Sally Pena
Sally Pena
@sally-pena
13 years ago
35 posts
Cynthia, sometimes too much information is too much. Good luck in choosing your dulcimer! Cynthia said:
Now I'll go back to trying to figure out how the heck I'm going to pick one and get started on the playing part...Cynthia
Strumelia
Strumelia
@strumelia
13 years ago
2,018 posts
ok now you're scaring me! =8-o Ken Hulme said:
Razyn - I'm thinking about getting the Model 3 - with the wine corkscrew and fretsaw attachments!



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Site Owner

Those irritated by grain of sand best avoid beach.
-Strumelia proverb c.1990
Ken Hulme
Ken Hulme
@ken-hulme
13 years ago
1,883 posts
Razyn - I'm thinking about getting the Model 3 - with the wine corkscrew and fretsaw attachments!
Sally Pena
Sally Pena
@sally-pena
13 years ago
35 posts
(Giggle)
razyn
@razyn
13 years ago
40 posts
That's just the regular Swiss Army noter, I think.Dick
Strumelia
Strumelia
@strumelia
13 years ago
2,018 posts
Foggers said:
Or how about having an interchangeable fitting on your index finger - so you can attach the noter when you need it, a soup spoon for the kitchen....a screwdriver for the work shop?? The applications could be endless!!
Then we could all talk about Ken's wooden implant. =8-o ;D LOL


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Site Owner

Those irritated by grain of sand best avoid beach.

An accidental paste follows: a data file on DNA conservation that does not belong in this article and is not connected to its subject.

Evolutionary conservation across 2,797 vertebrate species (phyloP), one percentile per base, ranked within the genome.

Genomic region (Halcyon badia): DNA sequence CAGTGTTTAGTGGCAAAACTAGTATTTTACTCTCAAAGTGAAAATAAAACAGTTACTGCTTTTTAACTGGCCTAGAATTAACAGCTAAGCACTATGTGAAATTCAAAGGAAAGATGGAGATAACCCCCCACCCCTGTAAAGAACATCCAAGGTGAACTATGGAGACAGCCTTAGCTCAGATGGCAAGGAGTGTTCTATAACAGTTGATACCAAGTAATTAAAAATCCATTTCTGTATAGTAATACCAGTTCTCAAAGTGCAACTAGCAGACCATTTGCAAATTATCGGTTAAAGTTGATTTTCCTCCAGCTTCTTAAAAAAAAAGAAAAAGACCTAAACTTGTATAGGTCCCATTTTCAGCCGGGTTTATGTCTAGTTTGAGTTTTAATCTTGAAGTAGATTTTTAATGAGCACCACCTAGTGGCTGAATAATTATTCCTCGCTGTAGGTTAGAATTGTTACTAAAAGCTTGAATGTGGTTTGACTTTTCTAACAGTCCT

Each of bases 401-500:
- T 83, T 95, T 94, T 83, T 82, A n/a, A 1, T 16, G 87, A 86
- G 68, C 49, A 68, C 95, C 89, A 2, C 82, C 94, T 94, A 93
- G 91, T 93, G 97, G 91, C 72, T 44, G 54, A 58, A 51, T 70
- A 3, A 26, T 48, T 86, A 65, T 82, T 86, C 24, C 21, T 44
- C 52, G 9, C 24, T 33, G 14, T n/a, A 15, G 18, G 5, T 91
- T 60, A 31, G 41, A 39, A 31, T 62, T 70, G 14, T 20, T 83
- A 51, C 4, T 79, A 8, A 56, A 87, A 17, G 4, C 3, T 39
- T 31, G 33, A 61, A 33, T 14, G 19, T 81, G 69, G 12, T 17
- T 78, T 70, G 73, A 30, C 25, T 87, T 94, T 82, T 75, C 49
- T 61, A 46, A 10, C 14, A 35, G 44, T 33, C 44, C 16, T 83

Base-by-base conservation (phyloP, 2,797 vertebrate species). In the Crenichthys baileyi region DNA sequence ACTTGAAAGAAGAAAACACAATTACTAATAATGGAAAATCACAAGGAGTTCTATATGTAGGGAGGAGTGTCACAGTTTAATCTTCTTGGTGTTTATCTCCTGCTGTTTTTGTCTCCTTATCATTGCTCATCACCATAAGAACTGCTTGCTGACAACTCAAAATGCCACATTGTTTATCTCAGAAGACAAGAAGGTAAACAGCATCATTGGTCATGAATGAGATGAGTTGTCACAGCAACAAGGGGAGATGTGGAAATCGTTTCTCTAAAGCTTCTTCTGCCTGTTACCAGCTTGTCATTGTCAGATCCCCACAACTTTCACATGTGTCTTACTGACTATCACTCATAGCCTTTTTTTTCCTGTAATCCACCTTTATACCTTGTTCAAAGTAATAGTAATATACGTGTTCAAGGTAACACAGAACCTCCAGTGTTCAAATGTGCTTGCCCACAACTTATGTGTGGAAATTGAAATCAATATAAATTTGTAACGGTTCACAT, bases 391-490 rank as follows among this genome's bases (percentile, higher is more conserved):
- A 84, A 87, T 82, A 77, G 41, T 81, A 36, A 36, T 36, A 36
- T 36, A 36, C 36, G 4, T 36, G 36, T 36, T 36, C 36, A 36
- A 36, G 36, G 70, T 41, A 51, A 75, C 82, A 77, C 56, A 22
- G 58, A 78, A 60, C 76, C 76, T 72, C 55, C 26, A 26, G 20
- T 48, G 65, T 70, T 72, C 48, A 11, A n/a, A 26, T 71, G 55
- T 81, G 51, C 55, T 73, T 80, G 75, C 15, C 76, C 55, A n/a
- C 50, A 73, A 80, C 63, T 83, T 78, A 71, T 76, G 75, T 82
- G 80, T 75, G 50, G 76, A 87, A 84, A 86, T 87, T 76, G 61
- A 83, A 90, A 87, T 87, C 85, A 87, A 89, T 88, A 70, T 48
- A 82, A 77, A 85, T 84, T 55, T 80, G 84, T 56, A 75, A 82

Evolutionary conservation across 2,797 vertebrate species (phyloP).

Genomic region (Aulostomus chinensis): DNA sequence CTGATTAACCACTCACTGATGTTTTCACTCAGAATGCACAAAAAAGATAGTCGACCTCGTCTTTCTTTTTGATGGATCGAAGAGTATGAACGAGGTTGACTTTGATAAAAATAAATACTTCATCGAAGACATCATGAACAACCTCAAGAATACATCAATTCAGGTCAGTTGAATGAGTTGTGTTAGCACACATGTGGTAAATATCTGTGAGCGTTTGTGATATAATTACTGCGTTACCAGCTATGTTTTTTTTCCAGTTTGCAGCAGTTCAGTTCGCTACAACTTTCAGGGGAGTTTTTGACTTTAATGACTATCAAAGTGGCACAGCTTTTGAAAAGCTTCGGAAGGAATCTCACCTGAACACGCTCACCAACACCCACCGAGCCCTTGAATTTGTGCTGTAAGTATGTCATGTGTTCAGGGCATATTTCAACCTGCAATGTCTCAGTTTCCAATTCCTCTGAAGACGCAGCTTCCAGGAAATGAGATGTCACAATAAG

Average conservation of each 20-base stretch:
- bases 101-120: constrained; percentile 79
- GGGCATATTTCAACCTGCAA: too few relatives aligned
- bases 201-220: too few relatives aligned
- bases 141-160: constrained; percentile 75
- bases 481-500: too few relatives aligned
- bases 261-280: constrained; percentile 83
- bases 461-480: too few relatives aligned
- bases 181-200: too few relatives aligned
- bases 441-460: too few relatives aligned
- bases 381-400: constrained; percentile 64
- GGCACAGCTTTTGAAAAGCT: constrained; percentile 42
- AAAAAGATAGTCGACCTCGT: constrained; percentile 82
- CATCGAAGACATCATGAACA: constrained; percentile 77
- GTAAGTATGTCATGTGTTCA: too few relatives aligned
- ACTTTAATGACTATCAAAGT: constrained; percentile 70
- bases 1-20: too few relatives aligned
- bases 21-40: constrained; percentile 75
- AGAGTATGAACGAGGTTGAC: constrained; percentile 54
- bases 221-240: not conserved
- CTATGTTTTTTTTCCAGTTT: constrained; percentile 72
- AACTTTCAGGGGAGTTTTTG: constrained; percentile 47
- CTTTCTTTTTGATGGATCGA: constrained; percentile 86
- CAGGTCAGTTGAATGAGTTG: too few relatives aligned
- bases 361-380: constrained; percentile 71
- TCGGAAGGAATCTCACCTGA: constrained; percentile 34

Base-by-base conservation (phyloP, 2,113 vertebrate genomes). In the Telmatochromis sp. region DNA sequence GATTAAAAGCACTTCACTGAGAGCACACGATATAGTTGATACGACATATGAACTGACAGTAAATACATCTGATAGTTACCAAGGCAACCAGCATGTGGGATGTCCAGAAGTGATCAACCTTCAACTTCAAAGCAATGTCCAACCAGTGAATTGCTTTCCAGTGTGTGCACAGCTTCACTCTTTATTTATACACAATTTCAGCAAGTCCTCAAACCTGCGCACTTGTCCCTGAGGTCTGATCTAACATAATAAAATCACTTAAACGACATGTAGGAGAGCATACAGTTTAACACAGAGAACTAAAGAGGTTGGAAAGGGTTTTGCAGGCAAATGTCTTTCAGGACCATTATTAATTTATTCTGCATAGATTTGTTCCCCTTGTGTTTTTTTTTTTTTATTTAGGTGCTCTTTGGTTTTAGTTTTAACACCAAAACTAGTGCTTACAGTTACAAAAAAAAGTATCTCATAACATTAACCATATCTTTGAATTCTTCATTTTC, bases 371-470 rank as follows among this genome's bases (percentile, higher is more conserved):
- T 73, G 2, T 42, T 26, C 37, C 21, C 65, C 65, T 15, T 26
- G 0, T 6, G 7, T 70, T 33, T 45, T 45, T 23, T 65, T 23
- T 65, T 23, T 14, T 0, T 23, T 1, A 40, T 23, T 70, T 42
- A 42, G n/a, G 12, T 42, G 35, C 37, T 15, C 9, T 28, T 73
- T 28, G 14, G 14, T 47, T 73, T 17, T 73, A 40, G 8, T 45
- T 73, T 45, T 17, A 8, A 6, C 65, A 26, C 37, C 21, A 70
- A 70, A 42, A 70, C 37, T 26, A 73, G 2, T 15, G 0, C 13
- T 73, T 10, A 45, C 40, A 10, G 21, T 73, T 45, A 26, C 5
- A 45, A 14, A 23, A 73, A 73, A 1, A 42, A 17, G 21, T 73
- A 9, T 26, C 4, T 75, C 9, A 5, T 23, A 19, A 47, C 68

-Strumelia proverb c.1990
Foggers
Foggers
@foggers
13 years ago
62 posts

barbara kelly said:
Um Ken? Please don't, I would think that would hurt..lol Or, make it long enough to stir soup and you've solved two problems..lol
Or how about having an interchangeable fitting on your index finger - so you can attach the noter when you need it, a soup spoon for the kitchen....a screwdriver for the work shop?? The applications could be endless!!
Ken Hulme
Ken Hulme
@ken-hulme
13 years ago
1,883 posts
Everybody pretty much knows where I stand on traditional playing style , Actually I'm thinking of having an ebony noter implanted on the end on my left index finger - the best of both worlds!!!!!As far as playing style affecting or being affected by the music, I certainly understand that. There are a couple of tunes that I Fingerdance because they sound best that way - All Through The Night, the Welsh lullaby being one.The dulcimer was invented, if you will, expressly to play the transplanted folk songs and broadsides and ballads of England, Scotland, Ireland, Wales, Germany, etc. that becam the music of the Appalachians. Music which came from a dronal, diatonic, simple melody background. It was never created with the thought of playing Reggae or classical Euro, Blues, Jazz, Pop, Rock or anything much later than 19th and early 20th century "music of the people". That it can play all those other kinds of music without significant modification is simply amazing.I prefer to play that older music, because I happen to like it. So I have hundreds of tunes in my repertoire, but only a few that fit in with the contemporary Jam Session. Which is why I'm not fond of jam sessions, I suppose - if you don't 'play well with others' no one is really happy. I'm more than content to play the music I know and love. I'll sit in the corner, doin' my thing, and if someone wants to come over and see what I'm up to they're welcome. I agree that the social aspects of playing dulcimer are nice, but that's not why I play. I play to express myself, to myself.